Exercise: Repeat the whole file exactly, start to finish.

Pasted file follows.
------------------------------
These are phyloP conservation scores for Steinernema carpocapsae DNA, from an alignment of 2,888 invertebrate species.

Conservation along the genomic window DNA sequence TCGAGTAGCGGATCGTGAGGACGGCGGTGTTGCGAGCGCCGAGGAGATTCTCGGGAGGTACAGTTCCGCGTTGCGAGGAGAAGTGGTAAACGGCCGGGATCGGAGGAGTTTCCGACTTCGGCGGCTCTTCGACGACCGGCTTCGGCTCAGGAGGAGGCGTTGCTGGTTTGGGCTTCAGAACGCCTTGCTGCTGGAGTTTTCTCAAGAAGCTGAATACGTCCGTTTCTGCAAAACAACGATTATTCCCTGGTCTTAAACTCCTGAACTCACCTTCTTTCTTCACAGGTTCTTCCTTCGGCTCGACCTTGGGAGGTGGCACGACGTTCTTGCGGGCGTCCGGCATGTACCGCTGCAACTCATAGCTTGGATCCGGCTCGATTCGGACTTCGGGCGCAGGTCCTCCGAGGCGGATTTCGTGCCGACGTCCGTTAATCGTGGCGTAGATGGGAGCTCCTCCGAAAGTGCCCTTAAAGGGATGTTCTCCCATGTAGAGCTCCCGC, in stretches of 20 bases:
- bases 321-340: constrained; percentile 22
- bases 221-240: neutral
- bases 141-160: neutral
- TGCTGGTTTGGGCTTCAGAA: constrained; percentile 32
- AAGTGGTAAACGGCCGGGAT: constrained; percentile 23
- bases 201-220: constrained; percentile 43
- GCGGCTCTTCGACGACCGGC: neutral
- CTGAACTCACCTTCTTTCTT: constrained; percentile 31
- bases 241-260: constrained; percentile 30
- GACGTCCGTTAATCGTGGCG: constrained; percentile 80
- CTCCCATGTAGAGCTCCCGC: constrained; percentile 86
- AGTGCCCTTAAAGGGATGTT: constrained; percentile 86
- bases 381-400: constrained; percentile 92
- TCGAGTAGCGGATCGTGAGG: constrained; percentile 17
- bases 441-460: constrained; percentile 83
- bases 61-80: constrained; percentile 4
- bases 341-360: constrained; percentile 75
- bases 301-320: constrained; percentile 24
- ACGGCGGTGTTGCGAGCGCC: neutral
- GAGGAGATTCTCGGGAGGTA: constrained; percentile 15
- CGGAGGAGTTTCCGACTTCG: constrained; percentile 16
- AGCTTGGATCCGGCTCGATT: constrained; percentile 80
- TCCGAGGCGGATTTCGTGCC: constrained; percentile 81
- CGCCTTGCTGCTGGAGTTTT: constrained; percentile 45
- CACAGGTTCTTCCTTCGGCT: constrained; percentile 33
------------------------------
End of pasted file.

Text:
These are phyloP conservation scores for Steinernema carpocapsae DNA, from an alignment of 2,888 invertebrate species.

Conservation along the genomic window DNA sequence TCGAGTAGCGGATCGTGAGGACGGCGGTGTTGCGAGCGCCGAGGAGATTCTCGGGAGGTACAGTTCCGCGTTGCGAGGAGAAGTGGTAAACGGCCGGGATCGGAGGAGTTTCCGACTTCGGCGGCTCTTCGACGACCGGCTTCGGCTCAGGAGGAGGCGTTGCTGGTTTGGGCTTCAGAACGCCTTGCTGCTGGAGTTTTCTCAAGAAGCTGAATACGTCCGTTTCTGCAAAACAACGATTATTCCCTGGTCTTAAACTCCTGAACTCACCTTCTTTCTTCACAGGTTCTTCCTTCGGCTCGACCTTGGGAGGTGGCACGACGTTCTTGCGGGCGTCCGGCATGTACCGCTGCAACTCATAGCTTGGATCCGGCTCGATTCGGACTTCGGGCGCAGGTCCTCCGAGGCGGATTTCGTGCCGACGTCCGTTAATCGTGGCGTAGATGGGAGCTCCTCCGAAAGTGCCCTTAAAGGGATGTTCTCCCATGTAGAGCTCCCGC, in stretches of 20 bases:
- bases 321-340: constrained; percentile 22
- bases 221-240: neutral
- bases 141-160: neutral
- TGCTGGTTTGGGCTTCAGAA: constrained; percentile 32
- AAGTGGTAAACGGCCGGGAT: constrained; percentile 23
- bases 201-220: constrained; percentile 43
- GCGGCTCTTCGACGACCGGC: neutral
- CTGAACTCACCTTCTTTCTT: constrained; percentile 31
- bases 241-260: constrained; percentile 30
- GACGTCCGTTAATCGTGGCG: constrained; percentile 80
- CTCCCATGTAGAGCTCCCGC: constrained; percentile 86
- AGTGCCCTTAAAGGGATGTT: constrained; percentile 86
- bases 381-400: constrained; percentile 92
- TCGAGTAGCGGATCGTGAGG: constrained; percentile 17
- bases 441-460: constrained; percentile 83
- bases 61-80: constrained; percentile 4
- bases 341-360: constrained; percentile 75
- bases 301-320: constrained; percentile 24
- ACGGCGGTGTTGCGAGCGCC: neutral
- GAGGAGATTCTCGGGAGGTA: constrained; percentile 15
- CGGAGGAGTTTCCGACTTCG: constrained; percentile 16
- AGCTTGGATCCGGCTCGATT: constrained; percentile 80
- TCCGAGGCGGATTTCGTGCC: constrained; percentile 81
- CGCCTTGCTGCTGGAGTTTT: constrained; percentile 45
- CACAGGTTCTTCCTTCGGCT: constrained; percentile 33